Luis César Alvarado Martínez (January 15, 1949 – March 20, 2001), born in Lajas, Puerto Rico, was a utility infielder in Major League Baseball.
From 1968 through 1977, he played for the Boston Red Sox, Chicago White Sox, St. Louis Cardinals, Cleveland Indians (1974), New York Mets and Detroit Tigers. Alvarado batted and threw right-handed. In nine seasons, he posted a .214 batting average with five home runs and 84 runs batted in (RBIs) in 463 games played.
Nicknamed "Pimba" or Mijita, Alvarado broke into the majors in 1968 with the Boston Red Sox. In 1969 he started at Triple-A with the Louisville Colonels, and led the International League in runs (89) and hits (166), garnering Most Valuable Player honors. He returned to the Red Sox at the end of the season.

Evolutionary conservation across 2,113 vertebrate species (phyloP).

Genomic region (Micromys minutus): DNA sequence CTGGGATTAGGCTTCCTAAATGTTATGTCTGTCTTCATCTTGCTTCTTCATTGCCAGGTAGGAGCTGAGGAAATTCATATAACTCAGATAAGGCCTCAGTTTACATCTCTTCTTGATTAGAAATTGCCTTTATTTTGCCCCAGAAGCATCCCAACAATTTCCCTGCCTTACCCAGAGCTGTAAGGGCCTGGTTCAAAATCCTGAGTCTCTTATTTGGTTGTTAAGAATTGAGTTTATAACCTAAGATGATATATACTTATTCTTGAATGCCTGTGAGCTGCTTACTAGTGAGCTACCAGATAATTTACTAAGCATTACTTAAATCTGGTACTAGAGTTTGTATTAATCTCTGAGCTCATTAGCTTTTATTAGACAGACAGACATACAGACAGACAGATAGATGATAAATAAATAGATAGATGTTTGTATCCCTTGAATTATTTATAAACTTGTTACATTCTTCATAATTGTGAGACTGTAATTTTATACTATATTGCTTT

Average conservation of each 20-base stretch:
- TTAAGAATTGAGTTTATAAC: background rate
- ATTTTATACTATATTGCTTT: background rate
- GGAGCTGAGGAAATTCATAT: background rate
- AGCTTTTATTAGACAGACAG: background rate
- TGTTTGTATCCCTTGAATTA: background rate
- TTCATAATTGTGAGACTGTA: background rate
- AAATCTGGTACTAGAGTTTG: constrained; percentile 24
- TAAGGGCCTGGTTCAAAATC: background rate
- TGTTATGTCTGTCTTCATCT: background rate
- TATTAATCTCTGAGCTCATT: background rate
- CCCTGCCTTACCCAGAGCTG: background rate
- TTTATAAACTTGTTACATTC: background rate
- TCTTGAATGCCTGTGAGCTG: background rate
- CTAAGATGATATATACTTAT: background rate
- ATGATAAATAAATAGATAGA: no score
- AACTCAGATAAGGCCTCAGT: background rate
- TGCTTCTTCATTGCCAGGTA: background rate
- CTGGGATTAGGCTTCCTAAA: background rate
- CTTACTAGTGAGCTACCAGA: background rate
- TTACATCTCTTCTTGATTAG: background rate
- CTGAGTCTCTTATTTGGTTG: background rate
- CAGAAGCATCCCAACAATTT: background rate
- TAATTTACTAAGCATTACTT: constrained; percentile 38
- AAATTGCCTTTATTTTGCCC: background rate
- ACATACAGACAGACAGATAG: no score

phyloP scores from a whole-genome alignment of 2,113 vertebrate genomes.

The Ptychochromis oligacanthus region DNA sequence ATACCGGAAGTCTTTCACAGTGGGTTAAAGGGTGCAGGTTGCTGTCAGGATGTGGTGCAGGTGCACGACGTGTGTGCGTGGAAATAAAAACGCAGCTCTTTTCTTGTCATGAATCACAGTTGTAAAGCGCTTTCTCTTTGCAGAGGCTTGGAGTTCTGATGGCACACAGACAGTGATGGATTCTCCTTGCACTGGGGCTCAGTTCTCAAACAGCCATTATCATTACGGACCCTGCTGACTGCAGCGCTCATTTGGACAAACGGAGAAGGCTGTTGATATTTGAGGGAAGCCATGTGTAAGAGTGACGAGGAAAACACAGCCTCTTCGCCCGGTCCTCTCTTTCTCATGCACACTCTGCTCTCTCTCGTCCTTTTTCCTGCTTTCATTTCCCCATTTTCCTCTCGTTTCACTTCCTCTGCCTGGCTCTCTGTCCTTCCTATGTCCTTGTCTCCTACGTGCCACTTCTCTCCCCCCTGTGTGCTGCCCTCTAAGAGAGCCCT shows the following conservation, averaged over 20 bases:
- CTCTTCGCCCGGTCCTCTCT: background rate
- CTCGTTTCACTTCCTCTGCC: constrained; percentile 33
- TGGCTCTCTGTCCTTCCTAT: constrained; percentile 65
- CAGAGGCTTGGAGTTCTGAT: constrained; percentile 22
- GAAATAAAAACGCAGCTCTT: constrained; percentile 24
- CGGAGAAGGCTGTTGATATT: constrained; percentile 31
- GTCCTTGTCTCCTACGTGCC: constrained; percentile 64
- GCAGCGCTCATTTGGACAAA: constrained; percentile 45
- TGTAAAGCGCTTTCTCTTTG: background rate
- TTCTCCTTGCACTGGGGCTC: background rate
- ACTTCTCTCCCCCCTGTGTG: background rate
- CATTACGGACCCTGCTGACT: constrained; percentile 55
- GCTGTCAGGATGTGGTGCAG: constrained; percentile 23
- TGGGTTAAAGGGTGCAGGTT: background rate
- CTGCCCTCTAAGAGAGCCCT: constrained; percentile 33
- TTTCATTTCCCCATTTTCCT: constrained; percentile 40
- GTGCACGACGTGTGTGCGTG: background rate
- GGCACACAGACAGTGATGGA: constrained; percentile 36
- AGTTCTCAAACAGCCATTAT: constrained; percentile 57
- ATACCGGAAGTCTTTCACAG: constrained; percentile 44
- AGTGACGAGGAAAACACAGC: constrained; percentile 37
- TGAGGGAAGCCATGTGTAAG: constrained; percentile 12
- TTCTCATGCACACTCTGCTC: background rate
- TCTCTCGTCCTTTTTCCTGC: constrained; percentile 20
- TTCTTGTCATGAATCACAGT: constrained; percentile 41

A competent infielder with a strong arm, Alvarado divided his playing time between shortstop and second base. After hitting .224 in 59 games for Boston in 1970, he was traded to the Chicago White Sox along with Mike Andrews in the same transaction that brought Luis Aparicio to the Red Sox. His most productive season came in 1972, when he posted career-highs in runs (30), hits (57), doubles (14) and games (103). He also played in parts of five seasons with the Cardinals, Indians, Mets and Tigers, until his retirement in 1977. A very valuable backup infielder, he never batted above .216 in a season.
Alvarado died in his hometown of Lajas, Puerto Rico, at the age of 52 on March 20, 2001.
By Dean Hanley
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